District heating produced from biomass in the Combined Heat and Power (CHP) plant in Växjö is used to produce cooling for the hospital and the university via absorption chillers.
The demand for cooling in Växjö is driven by increased indoor temperatures due to several factors: the climate, powerful lighting, the flow of people and widespread use of electronic equipment, excessive solar exposure of glass areas in modern buildings. Electrical systems were commonly used to solve this until now. Växjö Energy Ltd (VEAB) demonstrated that electricity can be saved through absorption cooling, which is driven by district heating produced in the CHP plant. The additional heat production for cooling allows electricity production during the summer period, previously impossible due to too low heat demand in the summer.
The interaction between the load curves for the three products (heating, electricity and cooling) and its impact on technical conditions for optimal system performance are the key issues to be addressed.
The project has been carried out in close co-operation with the Royal Institute of Technology (KTH). The operation started in June 2007 and the performance was evaluated in order to obtain design criteria for larger chillers.
The hospital and the university were then connected, with plans to extend the district cooling system to more customers later on. Two full scale chillers in the CHP plant, each of 2 MW, produce cooling that is being distributed in pipes to the hospital and the university area. Within the district heating system are also installed 2 MW of free cooling and an accumulator that increases the peak capacity. The result is that the electric driven compressor machines, still in the university and the hospital, are only used for peak loads and as an emergency backup.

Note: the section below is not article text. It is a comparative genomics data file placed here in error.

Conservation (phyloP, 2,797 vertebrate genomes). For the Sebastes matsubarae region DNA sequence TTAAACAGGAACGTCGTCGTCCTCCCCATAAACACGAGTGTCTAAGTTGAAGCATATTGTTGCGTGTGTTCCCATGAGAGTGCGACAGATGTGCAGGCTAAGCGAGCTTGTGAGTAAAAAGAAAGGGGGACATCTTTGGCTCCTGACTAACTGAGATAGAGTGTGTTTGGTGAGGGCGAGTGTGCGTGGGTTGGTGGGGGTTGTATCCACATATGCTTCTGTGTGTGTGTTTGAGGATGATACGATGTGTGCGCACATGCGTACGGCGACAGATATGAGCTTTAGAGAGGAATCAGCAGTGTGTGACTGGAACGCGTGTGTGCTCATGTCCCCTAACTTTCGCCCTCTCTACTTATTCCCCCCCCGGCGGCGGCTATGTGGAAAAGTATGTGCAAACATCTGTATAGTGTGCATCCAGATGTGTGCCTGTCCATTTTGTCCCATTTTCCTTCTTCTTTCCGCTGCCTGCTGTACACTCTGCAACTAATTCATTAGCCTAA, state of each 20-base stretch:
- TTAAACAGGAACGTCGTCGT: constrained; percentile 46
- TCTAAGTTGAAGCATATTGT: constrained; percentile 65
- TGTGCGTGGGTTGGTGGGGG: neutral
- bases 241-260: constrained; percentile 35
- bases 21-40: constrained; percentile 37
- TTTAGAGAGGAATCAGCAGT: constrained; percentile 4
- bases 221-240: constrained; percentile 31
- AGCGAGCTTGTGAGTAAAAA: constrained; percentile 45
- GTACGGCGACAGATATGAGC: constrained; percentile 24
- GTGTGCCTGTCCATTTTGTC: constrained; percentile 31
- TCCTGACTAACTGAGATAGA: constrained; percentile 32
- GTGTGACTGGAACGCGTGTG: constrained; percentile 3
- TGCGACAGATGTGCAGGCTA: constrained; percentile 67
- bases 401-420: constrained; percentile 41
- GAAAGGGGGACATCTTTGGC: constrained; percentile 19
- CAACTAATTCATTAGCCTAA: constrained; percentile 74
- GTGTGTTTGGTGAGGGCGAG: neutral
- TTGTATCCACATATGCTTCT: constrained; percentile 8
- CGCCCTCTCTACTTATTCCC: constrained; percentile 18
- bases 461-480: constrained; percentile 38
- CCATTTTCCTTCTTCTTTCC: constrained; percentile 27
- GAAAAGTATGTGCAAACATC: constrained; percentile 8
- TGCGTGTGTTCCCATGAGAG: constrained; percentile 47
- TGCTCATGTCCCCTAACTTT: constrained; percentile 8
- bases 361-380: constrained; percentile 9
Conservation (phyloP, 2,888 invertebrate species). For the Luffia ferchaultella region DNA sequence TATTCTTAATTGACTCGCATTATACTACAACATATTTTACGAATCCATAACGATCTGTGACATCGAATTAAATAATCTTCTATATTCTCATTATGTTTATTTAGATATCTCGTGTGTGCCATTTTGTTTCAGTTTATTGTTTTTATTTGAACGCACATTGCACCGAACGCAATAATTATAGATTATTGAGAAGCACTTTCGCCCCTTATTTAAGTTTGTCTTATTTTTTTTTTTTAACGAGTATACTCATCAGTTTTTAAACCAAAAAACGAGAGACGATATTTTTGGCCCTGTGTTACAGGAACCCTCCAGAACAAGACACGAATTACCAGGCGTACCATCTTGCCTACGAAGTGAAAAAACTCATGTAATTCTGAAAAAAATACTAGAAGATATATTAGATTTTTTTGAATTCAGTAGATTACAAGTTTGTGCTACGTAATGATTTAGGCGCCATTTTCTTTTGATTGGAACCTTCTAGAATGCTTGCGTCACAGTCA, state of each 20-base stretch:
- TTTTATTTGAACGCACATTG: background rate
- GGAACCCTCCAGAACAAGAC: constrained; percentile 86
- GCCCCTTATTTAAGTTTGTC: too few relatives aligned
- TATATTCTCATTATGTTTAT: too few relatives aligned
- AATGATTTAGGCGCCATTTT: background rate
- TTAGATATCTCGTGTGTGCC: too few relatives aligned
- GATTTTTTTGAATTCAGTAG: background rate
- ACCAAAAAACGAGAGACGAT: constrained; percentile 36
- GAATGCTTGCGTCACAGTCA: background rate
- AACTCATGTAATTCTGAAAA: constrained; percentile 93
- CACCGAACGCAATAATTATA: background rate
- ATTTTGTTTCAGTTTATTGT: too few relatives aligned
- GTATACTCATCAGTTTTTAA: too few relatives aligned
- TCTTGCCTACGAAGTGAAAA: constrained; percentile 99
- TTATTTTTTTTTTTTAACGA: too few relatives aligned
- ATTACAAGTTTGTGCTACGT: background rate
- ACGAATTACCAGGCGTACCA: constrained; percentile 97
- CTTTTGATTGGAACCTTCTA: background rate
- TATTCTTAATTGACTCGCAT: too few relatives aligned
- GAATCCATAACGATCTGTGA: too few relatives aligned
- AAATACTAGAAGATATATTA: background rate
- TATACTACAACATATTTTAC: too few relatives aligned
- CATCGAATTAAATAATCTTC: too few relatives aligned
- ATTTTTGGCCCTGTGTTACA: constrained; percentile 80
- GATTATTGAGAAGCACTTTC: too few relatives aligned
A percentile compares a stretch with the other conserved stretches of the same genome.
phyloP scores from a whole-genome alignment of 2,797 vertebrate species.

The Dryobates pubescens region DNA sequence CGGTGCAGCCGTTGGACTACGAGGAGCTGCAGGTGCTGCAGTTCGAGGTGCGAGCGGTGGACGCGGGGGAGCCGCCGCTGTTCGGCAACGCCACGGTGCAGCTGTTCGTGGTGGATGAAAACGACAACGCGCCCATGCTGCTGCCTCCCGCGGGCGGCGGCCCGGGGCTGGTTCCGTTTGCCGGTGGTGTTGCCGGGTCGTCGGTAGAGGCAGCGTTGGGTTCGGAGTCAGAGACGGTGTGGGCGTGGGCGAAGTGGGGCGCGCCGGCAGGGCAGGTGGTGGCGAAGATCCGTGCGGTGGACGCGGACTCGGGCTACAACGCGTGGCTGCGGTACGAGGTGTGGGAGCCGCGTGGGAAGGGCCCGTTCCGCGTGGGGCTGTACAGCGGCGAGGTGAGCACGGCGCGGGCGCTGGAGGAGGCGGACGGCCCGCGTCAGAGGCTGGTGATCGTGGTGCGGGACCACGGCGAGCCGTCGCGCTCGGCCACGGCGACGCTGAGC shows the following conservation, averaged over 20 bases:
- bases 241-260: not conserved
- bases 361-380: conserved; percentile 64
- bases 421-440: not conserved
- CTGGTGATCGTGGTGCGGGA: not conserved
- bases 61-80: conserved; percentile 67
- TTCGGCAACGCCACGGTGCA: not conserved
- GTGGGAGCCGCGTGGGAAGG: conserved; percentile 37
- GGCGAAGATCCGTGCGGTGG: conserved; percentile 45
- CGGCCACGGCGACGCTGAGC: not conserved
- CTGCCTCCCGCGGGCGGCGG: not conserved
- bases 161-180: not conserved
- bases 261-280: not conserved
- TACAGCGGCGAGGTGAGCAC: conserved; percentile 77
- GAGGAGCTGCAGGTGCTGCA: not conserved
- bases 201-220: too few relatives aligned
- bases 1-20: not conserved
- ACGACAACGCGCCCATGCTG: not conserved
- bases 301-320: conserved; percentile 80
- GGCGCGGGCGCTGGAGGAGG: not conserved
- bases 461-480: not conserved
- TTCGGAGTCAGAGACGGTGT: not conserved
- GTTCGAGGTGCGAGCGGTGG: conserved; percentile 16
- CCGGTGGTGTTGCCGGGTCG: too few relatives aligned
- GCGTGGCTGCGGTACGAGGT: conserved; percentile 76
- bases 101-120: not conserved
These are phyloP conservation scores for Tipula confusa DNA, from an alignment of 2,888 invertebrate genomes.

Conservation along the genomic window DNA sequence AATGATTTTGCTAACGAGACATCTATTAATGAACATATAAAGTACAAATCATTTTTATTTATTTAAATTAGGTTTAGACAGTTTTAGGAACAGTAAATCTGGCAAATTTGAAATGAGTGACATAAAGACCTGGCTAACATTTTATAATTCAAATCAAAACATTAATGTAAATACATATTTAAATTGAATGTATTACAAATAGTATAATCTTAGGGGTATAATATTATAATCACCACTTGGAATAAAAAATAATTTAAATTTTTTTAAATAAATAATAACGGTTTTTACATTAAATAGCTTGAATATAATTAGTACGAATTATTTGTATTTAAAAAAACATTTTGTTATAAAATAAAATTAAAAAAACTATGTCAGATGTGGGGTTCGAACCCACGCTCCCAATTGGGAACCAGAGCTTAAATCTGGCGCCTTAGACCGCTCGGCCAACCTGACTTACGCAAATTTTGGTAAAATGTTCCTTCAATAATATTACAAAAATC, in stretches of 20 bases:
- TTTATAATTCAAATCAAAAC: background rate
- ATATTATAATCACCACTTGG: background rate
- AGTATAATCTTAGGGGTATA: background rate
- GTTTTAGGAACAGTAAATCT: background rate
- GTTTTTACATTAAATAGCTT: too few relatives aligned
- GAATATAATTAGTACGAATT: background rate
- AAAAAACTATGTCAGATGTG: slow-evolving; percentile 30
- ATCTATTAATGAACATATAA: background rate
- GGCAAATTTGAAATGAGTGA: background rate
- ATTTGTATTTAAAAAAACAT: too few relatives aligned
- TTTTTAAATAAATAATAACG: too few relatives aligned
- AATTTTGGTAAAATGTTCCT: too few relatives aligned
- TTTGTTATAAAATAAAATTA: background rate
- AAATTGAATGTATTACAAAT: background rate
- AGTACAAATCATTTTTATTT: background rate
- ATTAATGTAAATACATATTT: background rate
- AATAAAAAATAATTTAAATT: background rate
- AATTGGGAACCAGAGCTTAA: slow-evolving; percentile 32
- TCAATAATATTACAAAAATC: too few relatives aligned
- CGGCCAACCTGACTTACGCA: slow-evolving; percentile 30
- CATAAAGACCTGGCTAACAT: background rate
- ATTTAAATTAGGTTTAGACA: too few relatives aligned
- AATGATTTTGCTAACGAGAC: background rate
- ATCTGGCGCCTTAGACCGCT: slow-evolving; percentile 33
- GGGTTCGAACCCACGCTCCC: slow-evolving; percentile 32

The cooling demand from the hospital and the university is estimated to 8,000 MWh per year, of which 6,400 MWh can be supplied by absorption and free cooling. The previous use of electricity for cooling purposes can be reduced by nearly 2,000 MWh per year. At the same time, the use of district cooling makes it possible to produce about 2,000 MWh electricity from biomass in the CHP plant. All in all, this is equivalent to reducing CO2 emissions by 4,000 tonnes on the European electricity market.
During the coming years, more customers will be connected to the system, such as shopping malls, industries and offices. A fully developed system is estimated to have a capacity of 25 MW.
Name: Johan Saltin
Position: Project Manager
Organisation: Växjö Energi AB
Tel. : +46 470 775 200